Bob Dylan – Ring Them Bells

“Ring them bells St. Peter where the four winds blow.
Ring them bells with an iron hand so the people will know.
Oh it’s rush hour now…on the wheel and the plow
And the sun is going down upon the sacred cow.”

Bob Dylan is an icon not only of the music world but of our historical time period. Levon Helm said “we’re lucky to live in his time” and a statement could not be truer. When discussing unheralded Dylan classics, you must look at them not just as great songs, but as important statements from periods in the writer’s life. We all know the history of Bob Dylan, from his time as an acoustic inheritor to the Woody Guthrie school of songwriting to the R&B poet turning rock music into a lyrical art form. He has influenced all who came after him and changed the way music is written, played and, most importantly, heard.

It goes without saying that each ‘era’ of Dylan’s career will make this list in some capacity. By examining songs out of the context of time, we can evaluate the music on its own merits. The late 1980’s saw Dylan become more prolific than he had been through most of that decade. While 1983’s “Infidels” was a creative high point and yielded a massive amount of unreleased material, Dylan took a break from writing for several years. As detailed in his book Chronicles, Vol. 1, Dylan decided after a 1986 trek with Tom Petty that he would retire for good. Obviously, the man did just the opposite. Sidelined by a hand injury, Dylan began to pen lyrics for what would become his next album. Still, he felt reluctant to move ahead with a new project, not realizing his potential as a still-relevant artist. We forget that in the 1980’s, there was no template for the life of a middle aged rock star. Dylan would be one of the first to walk this road.

A visit to the ailing Dylan by U2’s Bono would result in the recommendation that these lyrics should not go to waste in a drawer, but be turned into an album. Bono would suggest famed Canadian record man Daniel Lanois as producer for the project, which Dylan would later follow through with. The resulting album, 1989’s Columbia release “Oh Mercy”, was recorded in the atmospheric city of New Orleans. Recording in an old house in a historic part of the city, Dylan forwent his usual road band to record with local musicians as well as famed Crescent City players the Neville Brothers and Rockin’ Dopsie. While many songs could compete for a spot here (‘Shooting Star’, ‘Most of the Time’ in particular), ‘Ring Them Bells’ is a true otherworldly masterpiece. While the meaning of the song is always left up to the listener, biblical images contrast with current world issues as call to arms for the listener. It is one of Maestro Dylan’s most startling visions and it continues to ring true today.

The album has since become what many view as the beginning of Dylan’s renaissance. Each song on the album is a statement unto itself, and it set the stage for the masterpieces to follow. It also coincided with the Traveling Wilburys project, another Dylan-fueled success. As per usual with Dylan, the extra material cut for the album only reinforces the importance of the project. 2008’s “Tell Tale Signs” 3 CD Box contains many outtakes, acoustic tracks and unreleased songs from the sessions. In particular, ‘Dignity’, ‘Born in Time’ and ‘Series of Dreams’ were all recorded for this album but were unused. While they warrant a listen, the original album cut is undeniably moving and essential listening for any music fan.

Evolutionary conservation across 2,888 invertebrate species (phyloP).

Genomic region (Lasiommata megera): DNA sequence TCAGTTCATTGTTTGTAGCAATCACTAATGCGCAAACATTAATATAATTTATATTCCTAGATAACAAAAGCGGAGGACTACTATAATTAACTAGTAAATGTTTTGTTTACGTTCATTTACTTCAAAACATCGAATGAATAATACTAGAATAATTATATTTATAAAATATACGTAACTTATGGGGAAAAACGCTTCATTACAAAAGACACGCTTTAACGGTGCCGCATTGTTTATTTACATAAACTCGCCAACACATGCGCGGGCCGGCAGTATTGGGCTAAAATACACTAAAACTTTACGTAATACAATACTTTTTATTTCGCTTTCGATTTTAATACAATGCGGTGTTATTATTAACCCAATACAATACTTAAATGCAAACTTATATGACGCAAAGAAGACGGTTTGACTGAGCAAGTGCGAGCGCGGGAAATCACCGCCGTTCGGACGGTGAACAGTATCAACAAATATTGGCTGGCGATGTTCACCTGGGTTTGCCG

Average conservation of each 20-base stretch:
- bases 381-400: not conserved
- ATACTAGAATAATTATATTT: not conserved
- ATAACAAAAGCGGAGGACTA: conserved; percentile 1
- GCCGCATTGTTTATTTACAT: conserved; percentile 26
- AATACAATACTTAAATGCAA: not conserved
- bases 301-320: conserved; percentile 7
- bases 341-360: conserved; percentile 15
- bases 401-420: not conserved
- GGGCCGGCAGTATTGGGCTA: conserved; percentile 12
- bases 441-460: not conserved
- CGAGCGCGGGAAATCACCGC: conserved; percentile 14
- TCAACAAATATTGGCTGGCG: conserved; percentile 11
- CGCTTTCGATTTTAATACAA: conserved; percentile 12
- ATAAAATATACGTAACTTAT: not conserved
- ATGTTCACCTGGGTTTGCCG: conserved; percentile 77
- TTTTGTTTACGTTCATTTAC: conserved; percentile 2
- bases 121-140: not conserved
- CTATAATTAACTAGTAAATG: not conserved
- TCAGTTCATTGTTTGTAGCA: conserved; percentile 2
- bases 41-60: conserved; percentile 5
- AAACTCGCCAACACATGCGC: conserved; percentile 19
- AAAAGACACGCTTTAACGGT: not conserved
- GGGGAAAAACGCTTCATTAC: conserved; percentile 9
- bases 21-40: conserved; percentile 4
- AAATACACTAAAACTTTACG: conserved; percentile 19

Alternate version from the Bootleg Series:

9 responses to “Bob Dylan – Ring Them Bells

  1. Nice post. Oh Mercy is definitely a great album and the beginning of Dylan’s resurgence. I believe that album as well as the two albums of covers he did several years later paved the path for the amazing trilogy of Time Out of Mind, Love & Theft and Modern Times.

  2. Great post! I love this album! It took me a while to get around to buying it, but I was floored. Another that caught me off guard was “world gone wrong”… another gem.

  3. Great come back for Dylan with a big imput by Lanois. He made a few mediocre CD’s after “Oh Mercy” but then got back with Lanois to make “Time out of Mind” which ranks as one of Dylan’s best CD’s. Maybe its time Dylan and Lanois did an other one together.

  4. Biblical images; yes.

    Christian biblical images.

    Catholic biblical (and ecclesiastical) images.

  5. I can’t really agree that this wa the beginning of his resurgence, especially since he followed it up with a mediocre album and then didn’t record an album of original material for seven more years. Dylan live in the early 90s was still a pretty depressing affair (think of his performance in ’92 at the 30th anniversary special; he sounds and looks awful.) The “resurgence” began with Time Out of Mind in ’97, though his live shows did start to improve around the mid 90s. I have read that Dylan sobered up durng this time, probably a major reason for his return to form. Oh Mercy” is a good — not great album — its success probably as much a result of Lanois’ production and prodding than Dylan’s creativity.

    • I consider “Under the Red Sky” misguided “Oh Mercy” leftovers, really. Blame Don Was. And his next album of original tunes was “Time Out of Mind”. The covers albums were good, solid efforts. So, if I’m not looking at his live shows, I do consider this the start of something special. I didn’t see Dylan live ’till the mid 1990’s, so I can’t comment on the poor live stuff. I’vee seen him a bunch since, but my best live experience was in 2001, it was one of the first Love and Theft shows…amazing. Great band, great songs, great performance! Thanks.

  6. Biblical themes; yes.

    Christian biblical themes, too.

    Catholic christian biblical and ecclesial themes which I seldom herar mentioned about this song. Why ever not?

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